Last month, hundreds of thousands of young people nervously opened their GCSE results – the first time in the post-pandemic world that such exams had been sat by a full cohort of Year 11 students. Whilst the headlines focused on the apparent fall in average grades from those of the previous two years, the results also highlight a seemingly-inevitable outcome of our present education system: the persistence of a ‘disadvantage’ attainment gap.
A recent IFS report concluded that, “despite decades of policy attention, there has been virtually no change in the ‘disadvantage gap’ in GCSE attainment over the past 20 years”. Whilst some improvement has been noted, modelling by the Education Policy Institute (EPI) from before the pandemic observed that “at the current rate of progress, it would take over 500 years for this gap to close completely at the end of secondary school” (Lupton & Hayes, 2021).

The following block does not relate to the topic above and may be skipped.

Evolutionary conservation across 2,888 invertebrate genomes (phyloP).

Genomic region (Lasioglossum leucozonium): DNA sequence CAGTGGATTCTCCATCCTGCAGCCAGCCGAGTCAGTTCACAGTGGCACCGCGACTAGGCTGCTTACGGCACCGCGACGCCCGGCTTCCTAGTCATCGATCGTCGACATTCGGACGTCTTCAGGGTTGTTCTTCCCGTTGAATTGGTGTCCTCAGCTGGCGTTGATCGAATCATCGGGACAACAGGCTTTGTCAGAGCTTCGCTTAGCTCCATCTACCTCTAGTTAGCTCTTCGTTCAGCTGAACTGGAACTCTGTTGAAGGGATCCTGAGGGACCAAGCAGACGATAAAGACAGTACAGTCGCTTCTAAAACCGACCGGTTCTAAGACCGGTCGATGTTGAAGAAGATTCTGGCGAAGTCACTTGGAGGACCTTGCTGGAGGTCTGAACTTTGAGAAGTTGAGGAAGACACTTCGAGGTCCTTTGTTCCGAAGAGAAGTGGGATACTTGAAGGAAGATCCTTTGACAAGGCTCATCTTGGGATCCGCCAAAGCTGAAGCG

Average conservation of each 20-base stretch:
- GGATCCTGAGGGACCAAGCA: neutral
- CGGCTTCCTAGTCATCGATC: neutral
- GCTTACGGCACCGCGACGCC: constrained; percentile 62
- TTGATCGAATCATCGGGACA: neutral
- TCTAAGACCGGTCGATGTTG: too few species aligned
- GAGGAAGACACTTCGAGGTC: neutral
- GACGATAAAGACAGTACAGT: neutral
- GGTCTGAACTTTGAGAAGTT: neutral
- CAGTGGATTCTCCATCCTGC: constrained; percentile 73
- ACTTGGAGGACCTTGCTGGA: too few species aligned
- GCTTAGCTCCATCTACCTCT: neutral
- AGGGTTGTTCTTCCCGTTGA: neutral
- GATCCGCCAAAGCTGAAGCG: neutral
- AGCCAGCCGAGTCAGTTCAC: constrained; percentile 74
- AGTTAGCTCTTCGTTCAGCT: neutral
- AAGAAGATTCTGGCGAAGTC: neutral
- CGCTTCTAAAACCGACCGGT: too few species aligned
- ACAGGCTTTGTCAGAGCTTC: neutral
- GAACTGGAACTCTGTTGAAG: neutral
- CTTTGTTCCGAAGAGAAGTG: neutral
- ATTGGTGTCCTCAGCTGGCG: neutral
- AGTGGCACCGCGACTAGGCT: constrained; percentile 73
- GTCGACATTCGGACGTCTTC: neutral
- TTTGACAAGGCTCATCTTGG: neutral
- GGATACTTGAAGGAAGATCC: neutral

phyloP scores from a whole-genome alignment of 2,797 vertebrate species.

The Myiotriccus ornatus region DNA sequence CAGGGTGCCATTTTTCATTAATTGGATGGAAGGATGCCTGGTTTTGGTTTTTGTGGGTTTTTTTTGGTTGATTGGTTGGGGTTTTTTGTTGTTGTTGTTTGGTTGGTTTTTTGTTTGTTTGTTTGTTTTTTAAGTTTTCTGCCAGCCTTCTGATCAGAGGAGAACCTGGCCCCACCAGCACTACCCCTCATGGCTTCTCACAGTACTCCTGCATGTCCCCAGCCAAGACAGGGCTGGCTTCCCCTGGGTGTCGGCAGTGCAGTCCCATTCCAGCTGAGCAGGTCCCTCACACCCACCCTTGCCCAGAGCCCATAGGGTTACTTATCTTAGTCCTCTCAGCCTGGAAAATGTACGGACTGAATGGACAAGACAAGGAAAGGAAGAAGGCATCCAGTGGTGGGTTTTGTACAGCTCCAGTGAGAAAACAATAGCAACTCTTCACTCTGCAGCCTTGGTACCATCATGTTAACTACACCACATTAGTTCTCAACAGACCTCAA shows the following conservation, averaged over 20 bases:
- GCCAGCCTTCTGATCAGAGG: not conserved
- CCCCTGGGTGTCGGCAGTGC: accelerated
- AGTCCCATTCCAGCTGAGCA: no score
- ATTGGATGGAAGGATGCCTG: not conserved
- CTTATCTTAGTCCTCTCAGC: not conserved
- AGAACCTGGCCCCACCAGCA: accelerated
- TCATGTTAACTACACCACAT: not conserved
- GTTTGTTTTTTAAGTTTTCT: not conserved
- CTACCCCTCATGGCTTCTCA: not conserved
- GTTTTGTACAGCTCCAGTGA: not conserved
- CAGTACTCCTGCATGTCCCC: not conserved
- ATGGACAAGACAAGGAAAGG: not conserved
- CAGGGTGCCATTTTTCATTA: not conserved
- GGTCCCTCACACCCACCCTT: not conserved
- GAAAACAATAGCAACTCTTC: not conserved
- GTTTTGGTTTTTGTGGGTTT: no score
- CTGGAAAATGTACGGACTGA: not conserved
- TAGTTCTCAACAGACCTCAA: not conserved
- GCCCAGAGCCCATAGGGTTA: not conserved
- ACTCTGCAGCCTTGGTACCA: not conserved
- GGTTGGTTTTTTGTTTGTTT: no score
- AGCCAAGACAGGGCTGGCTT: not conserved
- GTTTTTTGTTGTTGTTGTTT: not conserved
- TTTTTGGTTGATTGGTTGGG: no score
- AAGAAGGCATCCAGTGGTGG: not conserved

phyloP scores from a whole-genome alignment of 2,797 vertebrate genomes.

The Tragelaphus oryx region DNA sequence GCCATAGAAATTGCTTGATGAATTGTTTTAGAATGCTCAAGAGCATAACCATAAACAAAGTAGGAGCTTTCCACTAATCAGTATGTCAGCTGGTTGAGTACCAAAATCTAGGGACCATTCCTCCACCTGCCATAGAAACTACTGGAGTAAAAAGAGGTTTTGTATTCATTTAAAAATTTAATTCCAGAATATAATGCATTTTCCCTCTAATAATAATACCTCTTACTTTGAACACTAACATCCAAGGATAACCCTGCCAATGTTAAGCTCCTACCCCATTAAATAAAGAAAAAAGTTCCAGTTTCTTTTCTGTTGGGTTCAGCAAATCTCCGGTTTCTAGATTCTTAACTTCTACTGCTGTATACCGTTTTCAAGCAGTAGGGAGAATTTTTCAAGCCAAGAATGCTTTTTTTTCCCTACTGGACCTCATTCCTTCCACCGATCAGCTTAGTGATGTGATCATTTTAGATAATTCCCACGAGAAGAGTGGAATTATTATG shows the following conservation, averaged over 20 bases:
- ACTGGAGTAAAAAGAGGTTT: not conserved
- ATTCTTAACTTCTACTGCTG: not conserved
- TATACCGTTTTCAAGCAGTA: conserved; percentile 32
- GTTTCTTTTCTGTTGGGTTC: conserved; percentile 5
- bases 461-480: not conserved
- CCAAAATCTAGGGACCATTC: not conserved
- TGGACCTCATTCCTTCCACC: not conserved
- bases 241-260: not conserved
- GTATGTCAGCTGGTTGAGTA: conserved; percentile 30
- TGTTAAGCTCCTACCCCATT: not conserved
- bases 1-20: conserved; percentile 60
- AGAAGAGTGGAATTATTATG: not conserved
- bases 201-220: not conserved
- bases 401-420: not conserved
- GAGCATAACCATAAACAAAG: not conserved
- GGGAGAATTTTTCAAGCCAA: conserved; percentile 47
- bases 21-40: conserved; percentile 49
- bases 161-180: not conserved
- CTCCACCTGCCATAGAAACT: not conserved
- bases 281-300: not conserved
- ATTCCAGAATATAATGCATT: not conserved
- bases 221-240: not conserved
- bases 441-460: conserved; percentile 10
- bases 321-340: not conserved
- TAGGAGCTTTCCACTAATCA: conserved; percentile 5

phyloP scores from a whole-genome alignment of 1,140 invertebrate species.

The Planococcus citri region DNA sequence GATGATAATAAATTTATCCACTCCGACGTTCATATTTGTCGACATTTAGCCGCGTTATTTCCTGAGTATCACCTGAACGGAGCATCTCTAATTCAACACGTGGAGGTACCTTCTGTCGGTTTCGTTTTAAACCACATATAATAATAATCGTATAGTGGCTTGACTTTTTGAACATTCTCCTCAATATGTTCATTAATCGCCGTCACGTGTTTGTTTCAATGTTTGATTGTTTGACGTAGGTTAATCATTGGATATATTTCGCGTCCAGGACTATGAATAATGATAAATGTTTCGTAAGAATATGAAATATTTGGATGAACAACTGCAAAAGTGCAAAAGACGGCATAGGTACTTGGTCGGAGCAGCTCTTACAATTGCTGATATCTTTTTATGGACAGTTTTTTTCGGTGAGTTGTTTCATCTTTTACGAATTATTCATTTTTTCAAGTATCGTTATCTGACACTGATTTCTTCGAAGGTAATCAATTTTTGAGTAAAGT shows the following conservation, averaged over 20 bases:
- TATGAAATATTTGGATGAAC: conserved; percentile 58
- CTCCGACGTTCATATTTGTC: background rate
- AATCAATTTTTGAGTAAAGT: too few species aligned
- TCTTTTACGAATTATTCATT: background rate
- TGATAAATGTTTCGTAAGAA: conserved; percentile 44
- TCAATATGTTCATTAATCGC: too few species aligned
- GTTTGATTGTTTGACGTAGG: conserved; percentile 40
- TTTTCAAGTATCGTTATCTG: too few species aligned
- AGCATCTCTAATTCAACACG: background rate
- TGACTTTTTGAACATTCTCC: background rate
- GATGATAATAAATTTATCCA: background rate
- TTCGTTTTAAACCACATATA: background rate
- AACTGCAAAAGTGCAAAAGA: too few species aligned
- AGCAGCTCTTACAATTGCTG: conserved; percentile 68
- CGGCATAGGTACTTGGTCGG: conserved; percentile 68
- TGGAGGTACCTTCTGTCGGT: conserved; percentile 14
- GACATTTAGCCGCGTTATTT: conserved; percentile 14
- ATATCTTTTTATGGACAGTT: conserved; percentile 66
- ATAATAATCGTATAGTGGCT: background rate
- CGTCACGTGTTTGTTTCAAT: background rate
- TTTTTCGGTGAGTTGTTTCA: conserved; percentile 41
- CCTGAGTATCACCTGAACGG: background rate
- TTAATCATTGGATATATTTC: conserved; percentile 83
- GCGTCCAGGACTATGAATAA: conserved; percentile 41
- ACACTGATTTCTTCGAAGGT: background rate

So, is this gap in attainment inevitable? Is it ‘baked’ into the system? Are the policies of successive governments doomed to failure, or have they (more…)